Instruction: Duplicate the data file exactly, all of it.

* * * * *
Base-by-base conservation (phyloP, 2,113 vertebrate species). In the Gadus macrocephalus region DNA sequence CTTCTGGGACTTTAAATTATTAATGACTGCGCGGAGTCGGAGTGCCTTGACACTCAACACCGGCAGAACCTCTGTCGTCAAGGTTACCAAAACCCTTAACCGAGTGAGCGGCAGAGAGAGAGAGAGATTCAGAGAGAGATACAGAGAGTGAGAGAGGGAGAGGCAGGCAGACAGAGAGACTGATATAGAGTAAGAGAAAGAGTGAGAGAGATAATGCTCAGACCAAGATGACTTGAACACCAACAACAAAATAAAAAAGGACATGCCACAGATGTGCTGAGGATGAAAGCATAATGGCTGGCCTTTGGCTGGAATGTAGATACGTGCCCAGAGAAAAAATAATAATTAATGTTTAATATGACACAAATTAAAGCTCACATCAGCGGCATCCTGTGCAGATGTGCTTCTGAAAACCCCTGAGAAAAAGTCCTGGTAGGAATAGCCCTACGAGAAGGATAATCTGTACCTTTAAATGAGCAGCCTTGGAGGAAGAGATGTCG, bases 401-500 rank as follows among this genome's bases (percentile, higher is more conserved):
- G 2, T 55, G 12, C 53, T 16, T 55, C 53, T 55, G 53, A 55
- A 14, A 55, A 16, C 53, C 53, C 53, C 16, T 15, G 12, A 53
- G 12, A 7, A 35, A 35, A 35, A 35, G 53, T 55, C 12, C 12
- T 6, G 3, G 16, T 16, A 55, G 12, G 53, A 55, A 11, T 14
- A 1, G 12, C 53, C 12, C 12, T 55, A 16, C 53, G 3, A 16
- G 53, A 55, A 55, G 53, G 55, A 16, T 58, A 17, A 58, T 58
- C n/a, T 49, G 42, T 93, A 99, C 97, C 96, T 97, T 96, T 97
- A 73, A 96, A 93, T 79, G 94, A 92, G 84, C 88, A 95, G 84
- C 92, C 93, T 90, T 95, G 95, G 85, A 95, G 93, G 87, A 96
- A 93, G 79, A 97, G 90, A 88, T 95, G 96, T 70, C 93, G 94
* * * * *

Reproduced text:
Base-by-base conservation (phyloP, 2,113 vertebrate species). In the Gadus macrocephalus region DNA sequence CTTCTGGGACTTTAAATTATTAATGACTGCGCGGAGTCGGAGTGCCTTGACACTCAACACCGGCAGAACCTCTGTCGTCAAGGTTACCAAAACCCTTAACCGAGTGAGCGGCAGAGAGAGAGAGAGATTCAGAGAGAGATACAGAGAGTGAGAGAGGGAGAGGCAGGCAGACAGAGAGACTGATATAGAGTAAGAGAAAGAGTGAGAGAGATAATGCTCAGACCAAGATGACTTGAACACCAACAACAAAATAAAAAAGGACATGCCACAGATGTGCTGAGGATGAAAGCATAATGGCTGGCCTTTGGCTGGAATGTAGATACGTGCCCAGAGAAAAAATAATAATTAATGTTTAATATGACACAAATTAAAGCTCACATCAGCGGCATCCTGTGCAGATGTGCTTCTGAAAACCCCTGAGAAAAAGTCCTGGTAGGAATAGCCCTACGAGAAGGATAATCTGTACCTTTAAATGAGCAGCCTTGGAGGAAGAGATGTCG, bases 401-500 rank as follows among this genome's bases (percentile, higher is more conserved):
- G 2, T 55, G 12, C 53, T 16, T 55, C 53, T 55, G 53, A 55
- A 14, A 55, A 16, C 53, C 53, C 53, C 16, T 15, G 12, A 53
- G 12, A 7, A 35, A 35, A 35, A 35, G 53, T 55, C 12, C 12
- T 6, G 3, G 16, T 16, A 55, G 12, G 53, A 55, A 11, T 14
- A 1, G 12, C 53, C 12, C 12, T 55, A 16, C 53, G 3, A 16
- G 53, A 55, A 55, G 53, G 55, A 16, T 58, A 17, A 58, T 58
- C n/a, T 49, G 42, T 93, A 99, C 97, C 96, T 97, T 96, T 97
- A 73, A 96, A 93, T 79, G 94, A 92, G 84, C 88, A 95, G 84
- C 92, C 93, T 90, T 95, G 95, G 85, A 95, G 93, G 87, A 96
- A 93, G 79, A 97, G 90, A 88, T 95, G 96, T 70, C 93, G 94